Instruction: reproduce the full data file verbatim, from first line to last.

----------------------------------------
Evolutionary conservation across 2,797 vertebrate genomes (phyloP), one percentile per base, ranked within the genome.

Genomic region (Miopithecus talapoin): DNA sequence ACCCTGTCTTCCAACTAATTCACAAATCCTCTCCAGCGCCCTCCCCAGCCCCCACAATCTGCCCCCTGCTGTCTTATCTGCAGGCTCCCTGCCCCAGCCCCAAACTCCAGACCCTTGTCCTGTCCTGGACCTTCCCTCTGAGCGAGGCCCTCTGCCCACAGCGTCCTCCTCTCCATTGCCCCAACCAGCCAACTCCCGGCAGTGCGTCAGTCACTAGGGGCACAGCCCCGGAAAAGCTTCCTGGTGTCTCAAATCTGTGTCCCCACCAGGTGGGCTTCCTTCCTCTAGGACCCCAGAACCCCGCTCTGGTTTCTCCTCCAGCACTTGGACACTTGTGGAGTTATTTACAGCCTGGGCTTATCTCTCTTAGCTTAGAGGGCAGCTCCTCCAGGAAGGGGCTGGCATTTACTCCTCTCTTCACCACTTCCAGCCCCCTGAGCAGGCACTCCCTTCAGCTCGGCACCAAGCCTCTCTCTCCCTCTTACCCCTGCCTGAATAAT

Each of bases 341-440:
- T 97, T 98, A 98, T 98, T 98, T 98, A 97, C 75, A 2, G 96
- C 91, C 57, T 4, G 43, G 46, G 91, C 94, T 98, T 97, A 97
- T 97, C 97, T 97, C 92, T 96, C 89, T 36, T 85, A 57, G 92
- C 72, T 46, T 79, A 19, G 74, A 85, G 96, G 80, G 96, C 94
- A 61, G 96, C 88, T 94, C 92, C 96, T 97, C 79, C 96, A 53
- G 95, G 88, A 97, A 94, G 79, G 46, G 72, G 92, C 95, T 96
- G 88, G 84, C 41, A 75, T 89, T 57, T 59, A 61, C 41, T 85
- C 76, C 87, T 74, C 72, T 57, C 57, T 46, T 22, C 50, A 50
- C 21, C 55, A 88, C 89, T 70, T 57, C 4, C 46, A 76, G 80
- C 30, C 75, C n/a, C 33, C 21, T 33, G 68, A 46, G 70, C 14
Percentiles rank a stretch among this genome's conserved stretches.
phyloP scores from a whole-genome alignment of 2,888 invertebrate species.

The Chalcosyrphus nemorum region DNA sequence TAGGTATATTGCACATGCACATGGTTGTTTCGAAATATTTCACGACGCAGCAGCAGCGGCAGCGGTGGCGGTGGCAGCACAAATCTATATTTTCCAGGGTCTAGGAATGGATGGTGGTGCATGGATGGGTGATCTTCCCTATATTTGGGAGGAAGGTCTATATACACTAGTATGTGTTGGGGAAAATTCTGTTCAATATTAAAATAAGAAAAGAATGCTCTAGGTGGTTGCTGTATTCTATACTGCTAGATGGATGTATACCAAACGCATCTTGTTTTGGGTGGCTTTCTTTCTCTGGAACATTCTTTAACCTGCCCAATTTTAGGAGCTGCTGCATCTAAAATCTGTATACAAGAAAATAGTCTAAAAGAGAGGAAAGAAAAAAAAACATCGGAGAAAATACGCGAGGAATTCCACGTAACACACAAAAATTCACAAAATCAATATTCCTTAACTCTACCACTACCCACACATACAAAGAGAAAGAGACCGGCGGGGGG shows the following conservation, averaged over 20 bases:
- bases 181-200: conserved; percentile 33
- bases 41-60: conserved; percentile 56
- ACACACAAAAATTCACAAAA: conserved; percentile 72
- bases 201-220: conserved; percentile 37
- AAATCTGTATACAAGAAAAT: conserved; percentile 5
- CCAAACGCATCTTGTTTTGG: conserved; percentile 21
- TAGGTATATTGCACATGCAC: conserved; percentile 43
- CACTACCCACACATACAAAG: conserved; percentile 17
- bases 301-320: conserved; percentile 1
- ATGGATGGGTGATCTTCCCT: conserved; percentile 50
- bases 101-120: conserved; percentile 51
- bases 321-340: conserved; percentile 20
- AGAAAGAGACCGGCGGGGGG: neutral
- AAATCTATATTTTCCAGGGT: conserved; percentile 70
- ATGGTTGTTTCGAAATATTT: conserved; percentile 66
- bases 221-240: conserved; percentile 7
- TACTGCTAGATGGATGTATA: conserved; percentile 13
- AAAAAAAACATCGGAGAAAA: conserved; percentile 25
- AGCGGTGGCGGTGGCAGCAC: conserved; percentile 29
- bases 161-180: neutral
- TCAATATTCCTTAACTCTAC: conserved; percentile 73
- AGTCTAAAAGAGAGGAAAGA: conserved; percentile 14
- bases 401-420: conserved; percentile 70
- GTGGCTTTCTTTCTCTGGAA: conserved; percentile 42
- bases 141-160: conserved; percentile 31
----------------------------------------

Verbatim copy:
Evolutionary conservation across 2,797 vertebrate genomes (phyloP), one percentile per base, ranked within the genome.

Genomic region (Miopithecus talapoin): DNA sequence ACCCTGTCTTCCAACTAATTCACAAATCCTCTCCAGCGCCCTCCCCAGCCCCCACAATCTGCCCCCTGCTGTCTTATCTGCAGGCTCCCTGCCCCAGCCCCAAACTCCAGACCCTTGTCCTGTCCTGGACCTTCCCTCTGAGCGAGGCCCTCTGCCCACAGCGTCCTCCTCTCCATTGCCCCAACCAGCCAACTCCCGGCAGTGCGTCAGTCACTAGGGGCACAGCCCCGGAAAAGCTTCCTGGTGTCTCAAATCTGTGTCCCCACCAGGTGGGCTTCCTTCCTCTAGGACCCCAGAACCCCGCTCTGGTTTCTCCTCCAGCACTTGGACACTTGTGGAGTTATTTACAGCCTGGGCTTATCTCTCTTAGCTTAGAGGGCAGCTCCTCCAGGAAGGGGCTGGCATTTACTCCTCTCTTCACCACTTCCAGCCCCCTGAGCAGGCACTCCCTTCAGCTCGGCACCAAGCCTCTCTCTCCCTCTTACCCCTGCCTGAATAAT

Each of bases 341-440:
- T 97, T 98, A 98, T 98, T 98, T 98, A 97, C 75, A 2, G 96
- C 91, C 57, T 4, G 43, G 46, G 91, C 94, T 98, T 97, A 97
- T 97, C 97, T 97, C 92, T 96, C 89, T 36, T 85, A 57, G 92
- C 72, T 46, T 79, A 19, G 74, A 85, G 96, G 80, G 96, C 94
- A 61, G 96, C 88, T 94, C 92, C 96, T 97, C 79, C 96, A 53
- G 95, G 88, A 97, A 94, G 79, G 46, G 72, G 92, C 95, T 96
- G 88, G 84, C 41, A 75, T 89, T 57, T 59, A 61, C 41, T 85
- C 76, C 87, T 74, C 72, T 57, C 57, T 46, T 22, C 50, A 50
- C 21, C 55, A 88, C 89, T 70, T 57, C 4, C 46, A 76, G 80
- C 30, C 75, C n/a, C 33, C 21, T 33, G 68, A 46, G 70, C 14
Percentiles rank a stretch among this genome's conserved stretches.
phyloP scores from a whole-genome alignment of 2,888 invertebrate species.

The Chalcosyrphus nemorum region DNA sequence TAGGTATATTGCACATGCACATGGTTGTTTCGAAATATTTCACGACGCAGCAGCAGCGGCAGCGGTGGCGGTGGCAGCACAAATCTATATTTTCCAGGGTCTAGGAATGGATGGTGGTGCATGGATGGGTGATCTTCCCTATATTTGGGAGGAAGGTCTATATACACTAGTATGTGTTGGGGAAAATTCTGTTCAATATTAAAATAAGAAAAGAATGCTCTAGGTGGTTGCTGTATTCTATACTGCTAGATGGATGTATACCAAACGCATCTTGTTTTGGGTGGCTTTCTTTCTCTGGAACATTCTTTAACCTGCCCAATTTTAGGAGCTGCTGCATCTAAAATCTGTATACAAGAAAATAGTCTAAAAGAGAGGAAAGAAAAAAAAACATCGGAGAAAATACGCGAGGAATTCCACGTAACACACAAAAATTCACAAAATCAATATTCCTTAACTCTACCACTACCCACACATACAAAGAGAAAGAGACCGGCGGGGGG shows the following conservation, averaged over 20 bases:
- bases 181-200: conserved; percentile 33
- bases 41-60: conserved; percentile 56
- ACACACAAAAATTCACAAAA: conserved; percentile 72
- bases 201-220: conserved; percentile 37
- AAATCTGTATACAAGAAAAT: conserved; percentile 5
- CCAAACGCATCTTGTTTTGG: conserved; percentile 21
- TAGGTATATTGCACATGCAC: conserved; percentile 43
- CACTACCCACACATACAAAG: conserved; percentile 17
- bases 301-320: conserved; percentile 1
- ATGGATGGGTGATCTTCCCT: conserved; percentile 50
- bases 101-120: conserved; percentile 51
- bases 321-340: conserved; percentile 20
- AGAAAGAGACCGGCGGGGGG: neutral
- AAATCTATATTTTCCAGGGT: conserved; percentile 70
- ATGGTTGTTTCGAAATATTT: conserved; percentile 66
- bases 221-240: conserved; percentile 7
- TACTGCTAGATGGATGTATA: conserved; percentile 13
- AAAAAAAACATCGGAGAAAA: conserved; percentile 25
- AGCGGTGGCGGTGGCAGCAC: conserved; percentile 29
- bases 161-180: neutral
- TCAATATTCCTTAACTCTAC: conserved; percentile 73
- AGTCTAAAAGAGAGGAAAGA: conserved; percentile 14
- bases 401-420: conserved; percentile 70
- GTGGCTTTCTTTCTCTGGAA: conserved; percentile 42
- bases 141-160: conserved; percentile 31